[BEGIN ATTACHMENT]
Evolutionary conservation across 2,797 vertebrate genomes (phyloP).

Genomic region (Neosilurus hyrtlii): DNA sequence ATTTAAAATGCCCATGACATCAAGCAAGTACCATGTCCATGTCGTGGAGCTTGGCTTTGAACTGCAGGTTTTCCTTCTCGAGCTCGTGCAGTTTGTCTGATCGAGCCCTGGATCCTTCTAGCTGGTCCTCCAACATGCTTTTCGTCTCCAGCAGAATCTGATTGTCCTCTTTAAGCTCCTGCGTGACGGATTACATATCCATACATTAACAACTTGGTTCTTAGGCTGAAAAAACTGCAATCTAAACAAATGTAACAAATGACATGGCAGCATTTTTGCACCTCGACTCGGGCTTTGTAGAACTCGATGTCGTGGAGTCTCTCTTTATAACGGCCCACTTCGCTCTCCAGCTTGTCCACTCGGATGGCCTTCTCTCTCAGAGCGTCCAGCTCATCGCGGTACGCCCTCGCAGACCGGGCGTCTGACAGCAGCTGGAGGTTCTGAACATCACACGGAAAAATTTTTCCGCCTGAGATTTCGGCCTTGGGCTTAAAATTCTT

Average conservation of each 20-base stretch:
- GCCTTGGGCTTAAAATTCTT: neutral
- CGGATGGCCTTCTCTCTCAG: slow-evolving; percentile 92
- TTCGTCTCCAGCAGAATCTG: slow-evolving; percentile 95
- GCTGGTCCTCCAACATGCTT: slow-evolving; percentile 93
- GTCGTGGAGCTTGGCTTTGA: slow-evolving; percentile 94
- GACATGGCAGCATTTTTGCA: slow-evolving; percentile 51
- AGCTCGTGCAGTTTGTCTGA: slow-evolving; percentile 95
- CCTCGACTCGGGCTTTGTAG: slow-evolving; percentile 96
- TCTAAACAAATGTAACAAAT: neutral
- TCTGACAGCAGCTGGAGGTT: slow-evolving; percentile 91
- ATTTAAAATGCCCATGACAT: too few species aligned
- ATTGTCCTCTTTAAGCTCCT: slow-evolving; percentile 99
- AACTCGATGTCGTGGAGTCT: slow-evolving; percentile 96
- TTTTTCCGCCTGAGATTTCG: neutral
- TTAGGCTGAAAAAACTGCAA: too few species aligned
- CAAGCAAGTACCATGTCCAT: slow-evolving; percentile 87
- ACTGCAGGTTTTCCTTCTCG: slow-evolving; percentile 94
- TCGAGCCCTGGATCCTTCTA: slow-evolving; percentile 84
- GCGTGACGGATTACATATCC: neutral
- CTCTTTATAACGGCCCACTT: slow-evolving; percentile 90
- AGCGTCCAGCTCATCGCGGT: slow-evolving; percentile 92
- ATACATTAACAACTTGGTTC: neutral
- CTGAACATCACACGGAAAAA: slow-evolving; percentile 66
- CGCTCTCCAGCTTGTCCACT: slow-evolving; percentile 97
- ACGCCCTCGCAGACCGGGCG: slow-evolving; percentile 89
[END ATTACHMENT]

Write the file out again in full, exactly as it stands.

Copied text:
Evolutionary conservation across 2,797 vertebrate genomes (phyloP).

Genomic region (Neosilurus hyrtlii): DNA sequence ATTTAAAATGCCCATGACATCAAGCAAGTACCATGTCCATGTCGTGGAGCTTGGCTTTGAACTGCAGGTTTTCCTTCTCGAGCTCGTGCAGTTTGTCTGATCGAGCCCTGGATCCTTCTAGCTGGTCCTCCAACATGCTTTTCGTCTCCAGCAGAATCTGATTGTCCTCTTTAAGCTCCTGCGTGACGGATTACATATCCATACATTAACAACTTGGTTCTTAGGCTGAAAAAACTGCAATCTAAACAAATGTAACAAATGACATGGCAGCATTTTTGCACCTCGACTCGGGCTTTGTAGAACTCGATGTCGTGGAGTCTCTCTTTATAACGGCCCACTTCGCTCTCCAGCTTGTCCACTCGGATGGCCTTCTCTCTCAGAGCGTCCAGCTCATCGCGGTACGCCCTCGCAGACCGGGCGTCTGACAGCAGCTGGAGGTTCTGAACATCACACGGAAAAATTTTTCCGCCTGAGATTTCGGCCTTGGGCTTAAAATTCTT

Average conservation of each 20-base stretch:
- GCCTTGGGCTTAAAATTCTT: neutral
- CGGATGGCCTTCTCTCTCAG: slow-evolving; percentile 92
- TTCGTCTCCAGCAGAATCTG: slow-evolving; percentile 95
- GCTGGTCCTCCAACATGCTT: slow-evolving; percentile 93
- GTCGTGGAGCTTGGCTTTGA: slow-evolving; percentile 94
- GACATGGCAGCATTTTTGCA: slow-evolving; percentile 51
- AGCTCGTGCAGTTTGTCTGA: slow-evolving; percentile 95
- CCTCGACTCGGGCTTTGTAG: slow-evolving; percentile 96
- TCTAAACAAATGTAACAAAT: neutral
- TCTGACAGCAGCTGGAGGTT: slow-evolving; percentile 91
- ATTTAAAATGCCCATGACAT: too few species aligned
- ATTGTCCTCTTTAAGCTCCT: slow-evolving; percentile 99
- AACTCGATGTCGTGGAGTCT: slow-evolving; percentile 96
- TTTTTCCGCCTGAGATTTCG: neutral
- TTAGGCTGAAAAAACTGCAA: too few species aligned
- CAAGCAAGTACCATGTCCAT: slow-evolving; percentile 87
- ACTGCAGGTTTTCCTTCTCG: slow-evolving; percentile 94
- TCGAGCCCTGGATCCTTCTA: slow-evolving; percentile 84
- GCGTGACGGATTACATATCC: neutral
- CTCTTTATAACGGCCCACTT: slow-evolving; percentile 90
- AGCGTCCAGCTCATCGCGGT: slow-evolving; percentile 92
- ATACATTAACAACTTGGTTC: neutral
- CTGAACATCACACGGAAAAA: slow-evolving; percentile 66
- CGCTCTCCAGCTTGTCCACT: slow-evolving; percentile 97
- ACGCCCTCGCAGACCGGGCG: slow-evolving; percentile 89